I’ve been remiss.
This time last year, they were a cult phenomenon, little known outside Japan. Not unreasonable for an idol band, however genre-atypical their music might have been. Those of us who had stumbled over the group wondered if they would survive. As I said, “It’s rare for an idol to have a second CD; the labels that control their “career” would rather promote a ne face who can sell the same merchandise again.” I also noted the notorious interchangeability of idols: it’s not uncommon for a group to last years, or even decades, with members aging out and being replaced by younger faces.
Well, part of the question has been answered. On April 1, BABYMETAL released a new CD. On the second, they kicked off an international tour in London. They made their American TV debut on The Lat Show with Stephen Colbert on April 5.
The media blitz is working. The Colbert appearance is currently the fifteenth most popular video on Colbert’s YouTube channel. Many of the concerts are sold out* and the new album, Metal Resistance is selling well: it debuted at Number 39 on Billboard’s “Top 200 Albums” chart and has been Number 1 on their “World Albums” chart for the past three weeks.
* Yes, I’m going to the San Francisco show. Silly question. Maggie and I are stocking up on earplugs, and are looking forward to seeing how they scale down their stadium-level show for a smaller–and less fireproof–venue.
How is the new album? Pretty damn good, actually. The girls’ voices have matured, and they come across as more confident and comfortable in their roles. There’s a good mix of styles, even the track I hated on first listen, “Sis.Anger,” is starting to grow on me, and the closing track, “The One,” is not only a hell of an anthem, but also an impressive earworm.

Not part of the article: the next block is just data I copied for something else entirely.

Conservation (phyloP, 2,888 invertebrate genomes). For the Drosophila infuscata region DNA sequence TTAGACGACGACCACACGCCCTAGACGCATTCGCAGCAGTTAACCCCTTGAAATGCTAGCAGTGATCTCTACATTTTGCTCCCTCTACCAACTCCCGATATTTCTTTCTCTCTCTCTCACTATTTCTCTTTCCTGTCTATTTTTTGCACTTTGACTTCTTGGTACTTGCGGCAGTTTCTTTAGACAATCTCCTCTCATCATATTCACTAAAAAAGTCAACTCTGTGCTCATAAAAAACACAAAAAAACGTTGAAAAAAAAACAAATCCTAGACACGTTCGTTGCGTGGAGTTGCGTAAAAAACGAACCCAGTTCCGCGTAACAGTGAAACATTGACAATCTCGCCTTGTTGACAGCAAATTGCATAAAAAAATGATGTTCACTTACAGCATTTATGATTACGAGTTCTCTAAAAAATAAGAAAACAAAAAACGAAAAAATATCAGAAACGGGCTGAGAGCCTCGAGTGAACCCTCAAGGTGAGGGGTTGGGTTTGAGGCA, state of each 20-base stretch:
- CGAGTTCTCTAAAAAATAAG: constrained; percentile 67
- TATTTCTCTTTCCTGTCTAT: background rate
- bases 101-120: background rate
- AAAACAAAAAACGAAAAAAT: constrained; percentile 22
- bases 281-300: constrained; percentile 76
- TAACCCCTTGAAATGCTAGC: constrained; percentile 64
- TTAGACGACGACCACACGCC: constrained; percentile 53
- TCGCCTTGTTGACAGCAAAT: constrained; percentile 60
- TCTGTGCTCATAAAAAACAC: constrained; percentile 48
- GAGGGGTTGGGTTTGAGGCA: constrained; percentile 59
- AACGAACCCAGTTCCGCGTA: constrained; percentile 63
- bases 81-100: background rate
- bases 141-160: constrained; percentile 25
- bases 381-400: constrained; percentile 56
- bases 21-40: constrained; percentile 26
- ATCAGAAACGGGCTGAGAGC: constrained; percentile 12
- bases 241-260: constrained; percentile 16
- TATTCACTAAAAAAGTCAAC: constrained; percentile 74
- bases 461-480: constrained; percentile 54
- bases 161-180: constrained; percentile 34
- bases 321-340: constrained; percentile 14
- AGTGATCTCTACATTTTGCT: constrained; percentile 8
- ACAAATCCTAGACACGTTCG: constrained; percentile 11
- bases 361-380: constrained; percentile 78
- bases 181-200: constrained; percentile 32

So signs are good for BABYMETAL to hang around for a while yet. If Amuse Management can resist the temptation to tinker with the membership, I may even feel justified in dropping that word “guilty”.
Will they resist? It’s true that as the girls age, they lose a bit from the “cute” side of their “Cute Metal” branding. Musically, that’s not a bad thing, but from an idol perspective, it’s a potential problem. On the positive side, there must already have been some discussion of tinkering to maintain the group’s image before they went ahead with planning Metal Resistance and the current tour. That would have been the logical time to make the change: bring in a new slate of younger performers and release a “BABYMETAL II” album–more of the same instead of trying something new.
Hopefully that decision will stick. I’d love to see BABYMETAL make the jump from metal idols to metal musicians, making room for a new crop of idols to take up “cute metal” and fill that guilty pleasure niche.